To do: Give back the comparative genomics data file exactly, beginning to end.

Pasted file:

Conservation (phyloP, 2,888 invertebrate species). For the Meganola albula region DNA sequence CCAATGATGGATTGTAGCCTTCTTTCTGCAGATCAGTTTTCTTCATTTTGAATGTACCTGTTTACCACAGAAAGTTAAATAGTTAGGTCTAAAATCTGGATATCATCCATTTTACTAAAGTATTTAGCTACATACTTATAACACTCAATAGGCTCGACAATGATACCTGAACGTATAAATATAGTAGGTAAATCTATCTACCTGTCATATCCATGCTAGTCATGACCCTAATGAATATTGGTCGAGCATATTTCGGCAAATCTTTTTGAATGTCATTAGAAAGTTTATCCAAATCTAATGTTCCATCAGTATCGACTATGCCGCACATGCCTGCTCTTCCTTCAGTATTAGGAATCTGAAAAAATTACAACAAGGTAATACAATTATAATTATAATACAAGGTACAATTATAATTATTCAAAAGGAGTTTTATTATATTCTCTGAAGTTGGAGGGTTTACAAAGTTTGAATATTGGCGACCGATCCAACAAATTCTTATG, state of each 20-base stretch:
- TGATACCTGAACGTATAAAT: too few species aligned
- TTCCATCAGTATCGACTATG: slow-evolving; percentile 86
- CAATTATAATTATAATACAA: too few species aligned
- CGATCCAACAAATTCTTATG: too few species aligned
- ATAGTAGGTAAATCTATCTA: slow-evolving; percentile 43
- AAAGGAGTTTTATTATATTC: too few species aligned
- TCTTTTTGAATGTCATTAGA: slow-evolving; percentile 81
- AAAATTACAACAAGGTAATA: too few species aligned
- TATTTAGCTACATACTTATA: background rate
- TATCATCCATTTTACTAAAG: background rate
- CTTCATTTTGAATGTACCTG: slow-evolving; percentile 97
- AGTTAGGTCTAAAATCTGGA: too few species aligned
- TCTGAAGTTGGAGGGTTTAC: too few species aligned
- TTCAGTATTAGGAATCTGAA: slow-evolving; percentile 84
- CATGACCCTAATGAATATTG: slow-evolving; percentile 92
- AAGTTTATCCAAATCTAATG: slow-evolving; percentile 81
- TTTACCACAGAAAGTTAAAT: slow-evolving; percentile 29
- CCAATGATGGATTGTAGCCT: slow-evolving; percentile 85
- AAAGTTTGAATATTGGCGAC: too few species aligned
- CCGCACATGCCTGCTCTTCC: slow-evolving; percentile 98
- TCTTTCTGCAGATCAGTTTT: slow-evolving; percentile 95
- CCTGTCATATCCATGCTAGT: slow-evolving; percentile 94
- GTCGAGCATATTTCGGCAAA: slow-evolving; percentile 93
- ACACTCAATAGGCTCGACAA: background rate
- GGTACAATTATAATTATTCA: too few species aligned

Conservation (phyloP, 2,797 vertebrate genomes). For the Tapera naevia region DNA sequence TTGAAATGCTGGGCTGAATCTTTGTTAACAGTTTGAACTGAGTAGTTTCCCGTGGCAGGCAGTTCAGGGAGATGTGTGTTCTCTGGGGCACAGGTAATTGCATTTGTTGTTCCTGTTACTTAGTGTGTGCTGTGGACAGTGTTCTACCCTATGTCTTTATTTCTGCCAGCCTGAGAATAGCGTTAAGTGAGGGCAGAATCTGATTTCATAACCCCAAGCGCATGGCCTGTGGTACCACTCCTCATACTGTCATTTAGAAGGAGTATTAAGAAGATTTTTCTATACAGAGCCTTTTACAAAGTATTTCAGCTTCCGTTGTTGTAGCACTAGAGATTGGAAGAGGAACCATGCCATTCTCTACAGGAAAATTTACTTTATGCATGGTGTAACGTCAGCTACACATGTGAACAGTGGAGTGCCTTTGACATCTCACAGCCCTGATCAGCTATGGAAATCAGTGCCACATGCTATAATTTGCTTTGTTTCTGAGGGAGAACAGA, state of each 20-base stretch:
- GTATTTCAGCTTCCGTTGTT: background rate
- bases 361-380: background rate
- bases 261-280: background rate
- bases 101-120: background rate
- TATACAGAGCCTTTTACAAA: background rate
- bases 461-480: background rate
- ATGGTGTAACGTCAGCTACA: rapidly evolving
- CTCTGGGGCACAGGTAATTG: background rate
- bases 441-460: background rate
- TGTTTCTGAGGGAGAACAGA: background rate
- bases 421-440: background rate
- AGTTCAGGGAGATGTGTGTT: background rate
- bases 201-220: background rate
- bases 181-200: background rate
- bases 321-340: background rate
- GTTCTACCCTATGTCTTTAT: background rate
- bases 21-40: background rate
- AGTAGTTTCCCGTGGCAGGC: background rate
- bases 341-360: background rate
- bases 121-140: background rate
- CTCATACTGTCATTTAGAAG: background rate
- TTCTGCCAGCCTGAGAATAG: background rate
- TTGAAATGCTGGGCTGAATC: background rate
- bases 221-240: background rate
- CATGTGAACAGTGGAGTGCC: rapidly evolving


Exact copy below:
Conservation (phyloP, 2,888 invertebrate species). For the Meganola albula region DNA sequence CCAATGATGGATTGTAGCCTTCTTTCTGCAGATCAGTTTTCTTCATTTTGAATGTACCTGTTTACCACAGAAAGTTAAATAGTTAGGTCTAAAATCTGGATATCATCCATTTTACTAAAGTATTTAGCTACATACTTATAACACTCAATAGGCTCGACAATGATACCTGAACGTATAAATATAGTAGGTAAATCTATCTACCTGTCATATCCATGCTAGTCATGACCCTAATGAATATTGGTCGAGCATATTTCGGCAAATCTTTTTGAATGTCATTAGAAAGTTTATCCAAATCTAATGTTCCATCAGTATCGACTATGCCGCACATGCCTGCTCTTCCTTCAGTATTAGGAATCTGAAAAAATTACAACAAGGTAATACAATTATAATTATAATACAAGGTACAATTATAATTATTCAAAAGGAGTTTTATTATATTCTCTGAAGTTGGAGGGTTTACAAAGTTTGAATATTGGCGACCGATCCAACAAATTCTTATG, state of each 20-base stretch:
- TGATACCTGAACGTATAAAT: too few species aligned
- TTCCATCAGTATCGACTATG: slow-evolving; percentile 86
- CAATTATAATTATAATACAA: too few species aligned
- CGATCCAACAAATTCTTATG: too few species aligned
- ATAGTAGGTAAATCTATCTA: slow-evolving; percentile 43
- AAAGGAGTTTTATTATATTC: too few species aligned
- TCTTTTTGAATGTCATTAGA: slow-evolving; percentile 81
- AAAATTACAACAAGGTAATA: too few species aligned
- TATTTAGCTACATACTTATA: background rate
- TATCATCCATTTTACTAAAG: background rate
- CTTCATTTTGAATGTACCTG: slow-evolving; percentile 97
- AGTTAGGTCTAAAATCTGGA: too few species aligned
- TCTGAAGTTGGAGGGTTTAC: too few species aligned
- TTCAGTATTAGGAATCTGAA: slow-evolving; percentile 84
- CATGACCCTAATGAATATTG: slow-evolving; percentile 92
- AAGTTTATCCAAATCTAATG: slow-evolving; percentile 81
- TTTACCACAGAAAGTTAAAT: slow-evolving; percentile 29
- CCAATGATGGATTGTAGCCT: slow-evolving; percentile 85
- AAAGTTTGAATATTGGCGAC: too few species aligned
- CCGCACATGCCTGCTCTTCC: slow-evolving; percentile 98
- TCTTTCTGCAGATCAGTTTT: slow-evolving; percentile 95
- CCTGTCATATCCATGCTAGT: slow-evolving; percentile 94
- GTCGAGCATATTTCGGCAAA: slow-evolving; percentile 93
- ACACTCAATAGGCTCGACAA: background rate
- GGTACAATTATAATTATTCA: too few species aligned

Conservation (phyloP, 2,797 vertebrate genomes). For the Tapera naevia region DNA sequence TTGAAATGCTGGGCTGAATCTTTGTTAACAGTTTGAACTGAGTAGTTTCCCGTGGCAGGCAGTTCAGGGAGATGTGTGTTCTCTGGGGCACAGGTAATTGCATTTGTTGTTCCTGTTACTTAGTGTGTGCTGTGGACAGTGTTCTACCCTATGTCTTTATTTCTGCCAGCCTGAGAATAGCGTTAAGTGAGGGCAGAATCTGATTTCATAACCCCAAGCGCATGGCCTGTGGTACCACTCCTCATACTGTCATTTAGAAGGAGTATTAAGAAGATTTTTCTATACAGAGCCTTTTACAAAGTATTTCAGCTTCCGTTGTTGTAGCACTAGAGATTGGAAGAGGAACCATGCCATTCTCTACAGGAAAATTTACTTTATGCATGGTGTAACGTCAGCTACACATGTGAACAGTGGAGTGCCTTTGACATCTCACAGCCCTGATCAGCTATGGAAATCAGTGCCACATGCTATAATTTGCTTTGTTTCTGAGGGAGAACAGA, state of each 20-base stretch:
- GTATTTCAGCTTCCGTTGTT: background rate
- bases 361-380: background rate
- bases 261-280: background rate
- bases 101-120: background rate
- TATACAGAGCCTTTTACAAA: background rate
- bases 461-480: background rate
- ATGGTGTAACGTCAGCTACA: rapidly evolving
- CTCTGGGGCACAGGTAATTG: background rate
- bases 441-460: background rate
- TGTTTCTGAGGGAGAACAGA: background rate
- bases 421-440: background rate
- AGTTCAGGGAGATGTGTGTT: background rate
- bases 201-220: background rate
- bases 181-200: background rate
- bases 321-340: background rate
- GTTCTACCCTATGTCTTTAT: background rate
- bases 21-40: background rate
- AGTAGTTTCCCGTGGCAGGC: background rate
- bases 341-360: background rate
- bases 121-140: background rate
- CTCATACTGTCATTTAGAAG: background rate
- TTCTGCCAGCCTGAGAATAG: background rate
- TTGAAATGCTGGGCTGAATC: background rate
- bases 221-240: background rate
- CATGTGAACAGTGGAGTGCC: rapidly evolving